Massive OPM breach gives OMB the ammo needed to drive PIV use
The goal of HSPD-12 more than a decade ago was simple. Federal agencies were to deploy a secure, interoperable identity document for physical access to facilities and logical access to networks and applications.
The actual rollout has been anything but simple. Eleven-years since HSPD-12 was signed and five-years since the White House mandated logical and physical security systems use the PIV, and still half of all federal agencies don’t use the credential. They have issued it … they just don’t use it.
The smart cards are in the hands of more than 90% of agency personnel, but agencies are still bucking the actual use of the card. A White House Office of Management and Budget (OMB) report released in 2015 showed that just 42% of federal agency employees – outside of the DOD – were using the PIV for access to secure networks and applications. The White House Office of Personnel Management (OPM) – the target of a massive data breach where more than 25 million current and past government employees had their personal information stolen – was one of the worst offenders. In 2013 no OPM employees were using PIV for logical access, and at the end of 2014, that number had climbed to only 1%.
The records reportedly were stolen in more than one breach. One of those breaches was linked to a contractor’s user name and password being hacked while another was linked to a “zero-day bug” that lived in the system.
In the wake of the OPM breach, federal agencies started a “30-day cyber sprint” to beef up cybersecurity mandated by OMB. A primary goal of the sprint was to accelerate implementation of multi-factor authentication, especially for privileged users.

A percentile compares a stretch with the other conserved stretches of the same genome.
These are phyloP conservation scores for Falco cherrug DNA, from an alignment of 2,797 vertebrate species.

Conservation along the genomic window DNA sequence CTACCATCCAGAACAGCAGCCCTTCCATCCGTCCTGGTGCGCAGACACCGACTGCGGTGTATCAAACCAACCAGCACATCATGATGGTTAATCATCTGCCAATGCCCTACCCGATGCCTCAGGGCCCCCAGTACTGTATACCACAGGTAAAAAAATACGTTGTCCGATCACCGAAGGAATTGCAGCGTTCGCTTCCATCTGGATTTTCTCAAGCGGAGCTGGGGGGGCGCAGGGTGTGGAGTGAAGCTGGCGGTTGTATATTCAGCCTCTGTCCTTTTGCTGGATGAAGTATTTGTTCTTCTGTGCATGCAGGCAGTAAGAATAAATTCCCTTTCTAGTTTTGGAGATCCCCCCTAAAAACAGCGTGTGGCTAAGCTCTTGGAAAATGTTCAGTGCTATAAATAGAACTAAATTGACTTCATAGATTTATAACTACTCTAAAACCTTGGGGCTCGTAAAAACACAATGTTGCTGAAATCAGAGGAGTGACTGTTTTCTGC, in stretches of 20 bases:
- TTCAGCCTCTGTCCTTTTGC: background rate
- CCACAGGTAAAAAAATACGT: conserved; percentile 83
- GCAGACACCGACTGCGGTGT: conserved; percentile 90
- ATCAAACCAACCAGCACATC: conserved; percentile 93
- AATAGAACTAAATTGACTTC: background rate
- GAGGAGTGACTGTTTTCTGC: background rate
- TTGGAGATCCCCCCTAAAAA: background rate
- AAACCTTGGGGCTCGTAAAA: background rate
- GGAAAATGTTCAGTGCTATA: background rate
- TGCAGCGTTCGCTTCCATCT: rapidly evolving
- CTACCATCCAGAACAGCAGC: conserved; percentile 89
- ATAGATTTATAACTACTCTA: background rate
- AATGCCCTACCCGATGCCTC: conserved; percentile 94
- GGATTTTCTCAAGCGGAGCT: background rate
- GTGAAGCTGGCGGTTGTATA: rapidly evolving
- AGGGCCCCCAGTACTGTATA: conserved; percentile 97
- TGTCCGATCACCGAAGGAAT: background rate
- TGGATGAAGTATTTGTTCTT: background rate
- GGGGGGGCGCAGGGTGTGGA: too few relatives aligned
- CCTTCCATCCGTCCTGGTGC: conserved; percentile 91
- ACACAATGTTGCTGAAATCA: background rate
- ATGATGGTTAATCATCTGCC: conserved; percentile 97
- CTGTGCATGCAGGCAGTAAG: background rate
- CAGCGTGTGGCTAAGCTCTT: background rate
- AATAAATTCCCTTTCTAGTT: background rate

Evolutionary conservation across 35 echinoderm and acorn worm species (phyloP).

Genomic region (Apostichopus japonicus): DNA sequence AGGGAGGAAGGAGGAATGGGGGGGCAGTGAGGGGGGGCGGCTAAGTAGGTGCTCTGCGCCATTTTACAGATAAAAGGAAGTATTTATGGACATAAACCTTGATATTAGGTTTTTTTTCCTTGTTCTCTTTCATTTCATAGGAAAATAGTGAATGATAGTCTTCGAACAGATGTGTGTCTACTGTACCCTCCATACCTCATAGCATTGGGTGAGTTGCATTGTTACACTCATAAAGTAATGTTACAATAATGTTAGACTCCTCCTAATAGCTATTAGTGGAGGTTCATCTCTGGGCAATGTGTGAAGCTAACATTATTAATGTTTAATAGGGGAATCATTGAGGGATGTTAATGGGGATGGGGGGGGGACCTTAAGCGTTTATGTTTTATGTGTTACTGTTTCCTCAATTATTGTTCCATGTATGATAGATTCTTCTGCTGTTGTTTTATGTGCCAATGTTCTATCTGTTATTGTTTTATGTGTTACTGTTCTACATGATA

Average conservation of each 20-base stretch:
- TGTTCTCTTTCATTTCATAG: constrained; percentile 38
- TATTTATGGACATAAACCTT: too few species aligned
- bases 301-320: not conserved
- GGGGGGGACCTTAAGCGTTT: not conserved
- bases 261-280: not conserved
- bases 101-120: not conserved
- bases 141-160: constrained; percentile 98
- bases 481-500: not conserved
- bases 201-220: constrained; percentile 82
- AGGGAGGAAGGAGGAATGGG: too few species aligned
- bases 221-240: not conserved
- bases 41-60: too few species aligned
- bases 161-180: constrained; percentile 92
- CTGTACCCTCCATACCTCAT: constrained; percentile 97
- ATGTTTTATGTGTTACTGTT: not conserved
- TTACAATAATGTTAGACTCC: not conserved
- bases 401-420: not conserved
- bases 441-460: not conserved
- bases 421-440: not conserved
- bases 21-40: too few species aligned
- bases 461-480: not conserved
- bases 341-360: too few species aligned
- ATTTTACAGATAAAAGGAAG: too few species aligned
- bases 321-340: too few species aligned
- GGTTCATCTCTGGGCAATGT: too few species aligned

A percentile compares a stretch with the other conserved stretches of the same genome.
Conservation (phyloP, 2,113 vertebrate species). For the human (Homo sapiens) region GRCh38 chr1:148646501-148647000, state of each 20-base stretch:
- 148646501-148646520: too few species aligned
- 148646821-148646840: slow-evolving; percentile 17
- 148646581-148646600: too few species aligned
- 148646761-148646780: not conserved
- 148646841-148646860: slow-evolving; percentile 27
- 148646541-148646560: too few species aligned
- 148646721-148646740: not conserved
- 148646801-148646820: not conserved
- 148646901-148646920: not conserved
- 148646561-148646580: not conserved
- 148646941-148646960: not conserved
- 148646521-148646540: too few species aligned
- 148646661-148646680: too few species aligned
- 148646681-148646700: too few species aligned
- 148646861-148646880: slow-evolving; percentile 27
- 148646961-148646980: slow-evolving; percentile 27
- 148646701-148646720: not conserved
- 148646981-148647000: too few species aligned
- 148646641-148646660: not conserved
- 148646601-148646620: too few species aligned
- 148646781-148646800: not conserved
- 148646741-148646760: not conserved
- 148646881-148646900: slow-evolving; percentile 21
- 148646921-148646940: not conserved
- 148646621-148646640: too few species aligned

“Intruders can easily steal or guess usernames and passwords and use them to gain access to Federal networks, systems, and data. Requiring the utilization of a Personal Identity Verification (PIV) card or alternative form of multi-factor authentication can significantly reduce the risk of adversaries penetrating Federal networks and systems,” according to a white house statement.
Privileged users, of which there are more than 134,000 across the government, possess elevated access to federal systems and are the ones that enable other employees’ access to different systems. For example, if a new employee needs access to a cloud-based app for accounting, a privileged user will be the one to enable that access. At the time of the OPM breach, eighteen agencies did not mandate that privileged users login using PIV authentication.
The cyber sprint concluded in mid-July and OMB officials reported an increased use of multi-factor authentication for privileged users.
While enabling PIV for privileged users is a key cybersecurity measure, OMB is pushing that more agencies start to use the smart card across the board. “We’re not doing so well with the deployment of PIV and strong authentication,” says Trevor Rudolph, chief of the Cyber and National Security Unit in the Office of E-Government and IT at OMB. “Agencies need a carrot to help get PIV implemented and we’re deploying the resources to the agencies to solve these problems.”
Agencies are not doing so well with the deployment of PIV and strong authentication. They need a carrot to help get PIV implemented
Technically this isn’t anything new. In 2011, OMB issued a memorandum stating that all new purchases dealing with physical or logical access needed to be HSPD-12 compliant. Still, many federal agencies rolled their eyes at the mandate and kept doing what they had been doing.